On Tuesday I spent several hours in the rough but didn’t have anything to complain about.
I don’t know Fife that well and enjoyed being shown around by my host for this trip (of whom, more, probably, later).
We looked in at the Eden Estuary and admired the seals as a whimbrel flew up the estuary calling but invisible to us. Gannets passed by offshore, occasionally diving with a distant splash. We passed the St Andrews cafe where ‘Kate met Wills (for coffee)’ and the beach where the Chariots of Fire’s athletes ran along the strand.
We also passed the Royal and Ancient Golf Course, familiar from the TV, where many a good walk has been ruined in a Twainian manner.
But it was to another, less famous, golf course we headed – to Fife Ness. There we met Dr Jim Cobb at his ringing hut set amongst the patch of trees and scrub that he created from scratch on the edge of the golf course.
When we arrived Jim was measuring and examining the first of several willow warblers that passed through his gentle and experienced hands as we talked about windfarms, SNH, other birders and ringers, the BTO, falls of migrants and how he had established this site.
Since first visiting the site in October 1965, Dr Cobb has planted around 20,000 trees at the end of Fife Ness to create a haven for lost birds and a site to study bird migration.
We agreed that bird ringing is sometimes practised as a bit of a field sport with numbers being the aim and science being the excuse. But that is not Dr Cobb’s style – he talks about the retrappability of willow warblers (for how long are they net-shy?) and his view that many migrants, even during large falls of migrating birds when the bushes and trees are full of Scandinavian blackbirds, thrushes or warblers, pass through quickly.
As we sat in the sun talking of birds, Dr Cobb’s co-ringer, Mark, identified a rosefinch which perched conveniently in view for a few minutes but didn’t conveniently appear later in a mist-net shelf.
The rosefinch, formerly known as scarlet rosefinch, now more commonly called common rosefinch, is a good August bird on the east coast of Britain. Scarlet it is not at this time of year, and anyway this one was a bird of the year and has yet, if male, to grow a single scarlet feather. Common it is not either – it’s an unusual sight but there must be quite a few overlooked because it could be called the ‘rather dull-looking streaky rosefinch with a couple of weak wingbars’.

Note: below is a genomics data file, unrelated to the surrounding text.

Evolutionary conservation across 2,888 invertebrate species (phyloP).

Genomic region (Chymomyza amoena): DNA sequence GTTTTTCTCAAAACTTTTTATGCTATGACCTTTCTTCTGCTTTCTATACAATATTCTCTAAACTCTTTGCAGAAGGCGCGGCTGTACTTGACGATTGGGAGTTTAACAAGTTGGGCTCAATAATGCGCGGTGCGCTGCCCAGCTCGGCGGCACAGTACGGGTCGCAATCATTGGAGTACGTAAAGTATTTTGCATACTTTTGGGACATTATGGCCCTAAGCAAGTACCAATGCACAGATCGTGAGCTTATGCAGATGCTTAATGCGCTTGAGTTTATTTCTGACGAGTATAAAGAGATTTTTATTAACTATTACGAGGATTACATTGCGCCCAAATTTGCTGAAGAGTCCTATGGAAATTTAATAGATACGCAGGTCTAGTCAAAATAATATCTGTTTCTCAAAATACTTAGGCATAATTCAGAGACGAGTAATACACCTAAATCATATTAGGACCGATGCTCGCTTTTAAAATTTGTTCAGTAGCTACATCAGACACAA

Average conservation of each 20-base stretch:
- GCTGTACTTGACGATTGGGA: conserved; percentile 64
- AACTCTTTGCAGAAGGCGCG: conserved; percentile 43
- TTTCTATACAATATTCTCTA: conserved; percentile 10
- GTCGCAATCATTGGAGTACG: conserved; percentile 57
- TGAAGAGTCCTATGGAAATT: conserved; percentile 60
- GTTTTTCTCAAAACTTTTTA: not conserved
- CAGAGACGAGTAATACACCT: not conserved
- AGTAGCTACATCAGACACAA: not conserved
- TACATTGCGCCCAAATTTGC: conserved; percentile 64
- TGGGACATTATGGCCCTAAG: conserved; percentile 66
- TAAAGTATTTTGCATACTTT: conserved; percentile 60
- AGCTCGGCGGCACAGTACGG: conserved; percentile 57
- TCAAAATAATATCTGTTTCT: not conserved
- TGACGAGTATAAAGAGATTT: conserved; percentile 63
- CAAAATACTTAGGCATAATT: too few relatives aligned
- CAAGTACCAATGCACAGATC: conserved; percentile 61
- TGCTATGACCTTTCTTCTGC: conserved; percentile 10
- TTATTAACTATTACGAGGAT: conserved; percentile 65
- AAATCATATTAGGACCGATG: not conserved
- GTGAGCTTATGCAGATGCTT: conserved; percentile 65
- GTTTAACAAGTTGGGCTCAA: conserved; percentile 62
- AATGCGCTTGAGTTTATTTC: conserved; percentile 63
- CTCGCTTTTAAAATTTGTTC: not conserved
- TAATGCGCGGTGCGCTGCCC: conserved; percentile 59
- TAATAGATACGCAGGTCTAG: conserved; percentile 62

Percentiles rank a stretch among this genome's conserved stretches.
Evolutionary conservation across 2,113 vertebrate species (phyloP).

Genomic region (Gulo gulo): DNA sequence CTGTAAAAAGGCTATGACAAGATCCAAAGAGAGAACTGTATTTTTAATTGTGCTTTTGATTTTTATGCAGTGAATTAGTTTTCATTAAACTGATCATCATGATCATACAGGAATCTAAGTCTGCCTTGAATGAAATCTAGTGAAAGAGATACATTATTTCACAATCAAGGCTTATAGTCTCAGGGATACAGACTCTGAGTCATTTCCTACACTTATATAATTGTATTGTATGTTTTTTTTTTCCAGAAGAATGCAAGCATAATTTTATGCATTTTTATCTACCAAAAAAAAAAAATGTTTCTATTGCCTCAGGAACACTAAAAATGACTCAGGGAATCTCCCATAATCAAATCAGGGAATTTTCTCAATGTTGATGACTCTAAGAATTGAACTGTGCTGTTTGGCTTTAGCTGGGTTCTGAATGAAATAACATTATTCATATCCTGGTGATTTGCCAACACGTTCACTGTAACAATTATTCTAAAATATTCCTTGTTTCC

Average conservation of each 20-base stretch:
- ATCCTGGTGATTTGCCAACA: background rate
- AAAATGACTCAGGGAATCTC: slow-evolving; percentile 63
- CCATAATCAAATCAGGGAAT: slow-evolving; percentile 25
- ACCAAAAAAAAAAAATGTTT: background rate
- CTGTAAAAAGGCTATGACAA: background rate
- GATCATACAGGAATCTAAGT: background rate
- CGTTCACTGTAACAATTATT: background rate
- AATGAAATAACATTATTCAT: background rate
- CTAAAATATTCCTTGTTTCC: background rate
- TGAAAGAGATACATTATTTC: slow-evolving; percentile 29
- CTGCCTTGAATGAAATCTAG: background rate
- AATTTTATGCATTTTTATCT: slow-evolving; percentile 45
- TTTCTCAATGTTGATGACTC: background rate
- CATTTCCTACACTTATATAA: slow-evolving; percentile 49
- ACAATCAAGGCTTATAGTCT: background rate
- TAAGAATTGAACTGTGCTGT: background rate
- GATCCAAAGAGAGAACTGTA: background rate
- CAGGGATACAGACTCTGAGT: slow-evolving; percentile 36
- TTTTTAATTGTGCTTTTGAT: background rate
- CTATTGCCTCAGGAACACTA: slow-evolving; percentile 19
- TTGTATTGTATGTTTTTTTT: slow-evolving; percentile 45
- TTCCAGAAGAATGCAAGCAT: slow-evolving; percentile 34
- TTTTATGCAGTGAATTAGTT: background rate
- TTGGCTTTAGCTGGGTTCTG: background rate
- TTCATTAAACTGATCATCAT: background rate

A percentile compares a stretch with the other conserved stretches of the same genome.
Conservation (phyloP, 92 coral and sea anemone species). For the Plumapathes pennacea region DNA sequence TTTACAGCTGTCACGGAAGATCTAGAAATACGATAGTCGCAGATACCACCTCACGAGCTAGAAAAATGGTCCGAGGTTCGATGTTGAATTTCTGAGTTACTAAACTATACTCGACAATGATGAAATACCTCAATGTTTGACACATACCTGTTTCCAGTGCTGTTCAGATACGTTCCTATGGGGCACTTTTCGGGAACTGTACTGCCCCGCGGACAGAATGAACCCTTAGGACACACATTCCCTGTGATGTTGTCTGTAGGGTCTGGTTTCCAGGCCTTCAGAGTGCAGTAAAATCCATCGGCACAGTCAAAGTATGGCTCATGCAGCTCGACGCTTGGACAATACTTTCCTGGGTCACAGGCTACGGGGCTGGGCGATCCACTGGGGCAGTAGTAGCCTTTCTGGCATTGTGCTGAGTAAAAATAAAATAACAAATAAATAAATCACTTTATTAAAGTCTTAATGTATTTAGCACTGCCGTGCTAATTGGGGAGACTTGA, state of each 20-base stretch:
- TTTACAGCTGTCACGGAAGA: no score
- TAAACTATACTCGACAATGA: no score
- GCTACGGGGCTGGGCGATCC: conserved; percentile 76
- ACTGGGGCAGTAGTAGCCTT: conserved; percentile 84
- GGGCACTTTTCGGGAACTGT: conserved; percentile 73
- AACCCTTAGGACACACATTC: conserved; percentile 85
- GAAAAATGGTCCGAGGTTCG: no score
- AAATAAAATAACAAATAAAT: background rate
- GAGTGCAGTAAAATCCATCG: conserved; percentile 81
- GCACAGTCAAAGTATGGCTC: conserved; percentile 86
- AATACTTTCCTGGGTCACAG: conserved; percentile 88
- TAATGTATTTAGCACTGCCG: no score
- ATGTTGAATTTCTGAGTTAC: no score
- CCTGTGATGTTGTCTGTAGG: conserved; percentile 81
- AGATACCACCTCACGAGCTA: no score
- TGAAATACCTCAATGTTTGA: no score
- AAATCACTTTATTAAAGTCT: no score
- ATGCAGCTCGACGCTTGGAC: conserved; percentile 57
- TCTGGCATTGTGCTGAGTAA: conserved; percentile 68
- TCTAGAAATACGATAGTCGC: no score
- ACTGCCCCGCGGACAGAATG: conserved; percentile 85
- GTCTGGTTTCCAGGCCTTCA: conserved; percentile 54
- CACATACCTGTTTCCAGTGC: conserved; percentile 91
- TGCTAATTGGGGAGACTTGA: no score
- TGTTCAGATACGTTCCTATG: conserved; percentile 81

After a brief pause for rosefinch we resumed talking. This site is best in southeasterly winds when migrating birds from the continent drift across the North Sea and plunge gratefully into the cover provided at Fife Ness, next to the bare greens of the golf course. 15 May and 15 October are the days most likely to produce exciting numbers and varieties of migrants.
Many rarities, much rarer than ‘our’ rosefinch, or the whitethroat now being ringed, have graced this spot with red-flanked bluetail, Radde’s warbler, Blyth’s reed warbler and Sardinian warbler being some of the most notable.
The conversation moved through the misdemeanours of Dr Cobb’s academic colleagues, the price of bird rings, growing your own food (which Dr Cobb does in his extensive and attractive gardens which he later showed me), how to talk to Australians, Heligoland traps, this year’s butterflies and a range of other topics that moved away from birds but always returned to them as a goldfinch was ringed or a willow warbler called nearby.
And it’s not just migratory birds that drop in here – Dr Cobb has 6000 golf balls at home. The conversation went very easily as I passed a smooth day in the rough.